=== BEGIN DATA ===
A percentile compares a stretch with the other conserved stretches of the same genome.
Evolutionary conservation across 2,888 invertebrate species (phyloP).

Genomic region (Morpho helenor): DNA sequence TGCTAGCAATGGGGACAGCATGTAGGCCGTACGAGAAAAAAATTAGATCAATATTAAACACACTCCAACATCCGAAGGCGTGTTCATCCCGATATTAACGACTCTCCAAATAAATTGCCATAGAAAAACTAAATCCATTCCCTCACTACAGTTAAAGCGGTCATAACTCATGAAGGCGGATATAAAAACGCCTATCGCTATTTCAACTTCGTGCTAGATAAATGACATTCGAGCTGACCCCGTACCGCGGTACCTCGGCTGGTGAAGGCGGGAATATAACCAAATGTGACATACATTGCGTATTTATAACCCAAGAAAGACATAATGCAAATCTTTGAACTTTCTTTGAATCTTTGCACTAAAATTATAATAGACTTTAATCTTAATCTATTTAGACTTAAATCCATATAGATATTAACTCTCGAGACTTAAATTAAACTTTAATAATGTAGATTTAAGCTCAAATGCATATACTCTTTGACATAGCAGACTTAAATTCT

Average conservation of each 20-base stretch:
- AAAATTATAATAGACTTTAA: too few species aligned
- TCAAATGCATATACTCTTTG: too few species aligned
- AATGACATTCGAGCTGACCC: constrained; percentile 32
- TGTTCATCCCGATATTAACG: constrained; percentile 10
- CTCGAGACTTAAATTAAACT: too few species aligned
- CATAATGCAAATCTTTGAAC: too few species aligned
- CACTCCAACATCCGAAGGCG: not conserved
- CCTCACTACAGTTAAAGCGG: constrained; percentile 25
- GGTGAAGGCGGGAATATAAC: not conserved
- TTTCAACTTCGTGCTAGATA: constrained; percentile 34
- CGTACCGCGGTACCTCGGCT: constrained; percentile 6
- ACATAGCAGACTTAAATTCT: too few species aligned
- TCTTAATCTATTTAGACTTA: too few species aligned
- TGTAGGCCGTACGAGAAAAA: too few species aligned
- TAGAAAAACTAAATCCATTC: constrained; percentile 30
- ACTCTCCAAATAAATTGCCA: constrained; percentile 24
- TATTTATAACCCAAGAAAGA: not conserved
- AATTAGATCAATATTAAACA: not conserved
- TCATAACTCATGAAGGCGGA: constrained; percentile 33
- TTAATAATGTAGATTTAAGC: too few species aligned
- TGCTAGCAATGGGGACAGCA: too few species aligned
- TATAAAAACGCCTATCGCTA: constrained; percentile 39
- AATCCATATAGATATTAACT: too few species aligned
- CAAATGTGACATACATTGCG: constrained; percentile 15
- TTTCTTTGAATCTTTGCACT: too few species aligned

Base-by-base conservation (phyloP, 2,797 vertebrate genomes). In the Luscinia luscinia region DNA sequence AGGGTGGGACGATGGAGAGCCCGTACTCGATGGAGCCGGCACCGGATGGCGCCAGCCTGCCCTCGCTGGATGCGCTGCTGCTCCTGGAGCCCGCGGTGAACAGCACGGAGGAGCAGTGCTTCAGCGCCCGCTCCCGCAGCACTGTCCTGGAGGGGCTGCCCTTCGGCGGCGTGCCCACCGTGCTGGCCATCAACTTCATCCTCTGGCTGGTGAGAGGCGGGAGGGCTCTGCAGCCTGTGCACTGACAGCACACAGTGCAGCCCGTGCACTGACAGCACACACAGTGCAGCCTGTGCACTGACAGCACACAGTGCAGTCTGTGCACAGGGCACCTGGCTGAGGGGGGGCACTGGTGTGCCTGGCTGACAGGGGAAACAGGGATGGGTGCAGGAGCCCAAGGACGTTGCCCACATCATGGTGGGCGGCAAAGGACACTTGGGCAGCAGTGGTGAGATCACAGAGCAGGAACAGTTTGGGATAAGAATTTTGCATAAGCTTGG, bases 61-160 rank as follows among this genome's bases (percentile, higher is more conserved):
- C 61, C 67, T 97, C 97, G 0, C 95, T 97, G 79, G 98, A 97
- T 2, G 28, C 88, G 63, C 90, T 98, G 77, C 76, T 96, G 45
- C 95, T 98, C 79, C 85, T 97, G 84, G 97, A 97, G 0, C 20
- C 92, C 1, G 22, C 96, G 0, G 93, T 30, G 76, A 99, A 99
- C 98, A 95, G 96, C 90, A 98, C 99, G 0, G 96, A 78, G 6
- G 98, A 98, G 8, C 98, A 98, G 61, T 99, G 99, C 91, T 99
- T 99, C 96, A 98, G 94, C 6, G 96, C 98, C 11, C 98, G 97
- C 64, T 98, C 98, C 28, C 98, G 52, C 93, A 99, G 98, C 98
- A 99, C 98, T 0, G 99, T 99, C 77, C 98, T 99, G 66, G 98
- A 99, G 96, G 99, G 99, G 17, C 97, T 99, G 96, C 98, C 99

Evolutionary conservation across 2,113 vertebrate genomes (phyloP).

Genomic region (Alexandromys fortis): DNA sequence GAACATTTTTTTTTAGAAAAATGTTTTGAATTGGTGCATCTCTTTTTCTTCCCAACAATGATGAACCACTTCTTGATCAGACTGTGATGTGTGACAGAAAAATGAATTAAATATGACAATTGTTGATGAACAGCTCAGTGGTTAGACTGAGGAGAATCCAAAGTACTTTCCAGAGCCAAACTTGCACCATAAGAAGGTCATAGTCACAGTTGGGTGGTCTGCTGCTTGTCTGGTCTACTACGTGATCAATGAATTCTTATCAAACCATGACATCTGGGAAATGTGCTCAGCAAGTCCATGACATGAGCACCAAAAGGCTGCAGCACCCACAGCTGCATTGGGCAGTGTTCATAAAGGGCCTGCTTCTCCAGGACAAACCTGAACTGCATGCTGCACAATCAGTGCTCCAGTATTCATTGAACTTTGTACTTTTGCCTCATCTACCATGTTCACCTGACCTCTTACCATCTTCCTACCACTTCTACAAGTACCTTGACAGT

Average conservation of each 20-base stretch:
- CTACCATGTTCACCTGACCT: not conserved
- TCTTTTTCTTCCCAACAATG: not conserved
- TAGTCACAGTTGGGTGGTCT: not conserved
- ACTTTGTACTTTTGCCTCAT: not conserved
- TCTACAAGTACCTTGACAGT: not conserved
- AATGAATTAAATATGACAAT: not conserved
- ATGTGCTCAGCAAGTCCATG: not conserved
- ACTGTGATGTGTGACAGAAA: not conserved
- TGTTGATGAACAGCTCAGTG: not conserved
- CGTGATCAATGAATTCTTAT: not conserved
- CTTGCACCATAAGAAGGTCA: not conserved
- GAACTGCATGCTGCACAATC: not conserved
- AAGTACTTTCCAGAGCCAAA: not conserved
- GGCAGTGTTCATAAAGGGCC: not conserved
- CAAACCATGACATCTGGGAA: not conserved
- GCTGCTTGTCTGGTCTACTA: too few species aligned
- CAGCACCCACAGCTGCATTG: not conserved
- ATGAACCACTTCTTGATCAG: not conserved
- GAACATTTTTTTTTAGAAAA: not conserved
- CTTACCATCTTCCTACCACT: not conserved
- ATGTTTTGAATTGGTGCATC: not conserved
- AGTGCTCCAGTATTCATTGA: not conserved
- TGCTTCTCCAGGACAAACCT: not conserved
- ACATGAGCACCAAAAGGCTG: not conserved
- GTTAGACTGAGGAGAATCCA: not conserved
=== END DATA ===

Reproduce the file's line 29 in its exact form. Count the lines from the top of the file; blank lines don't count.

- TTTCTTTGAATCTTTGCACT: too few species aligned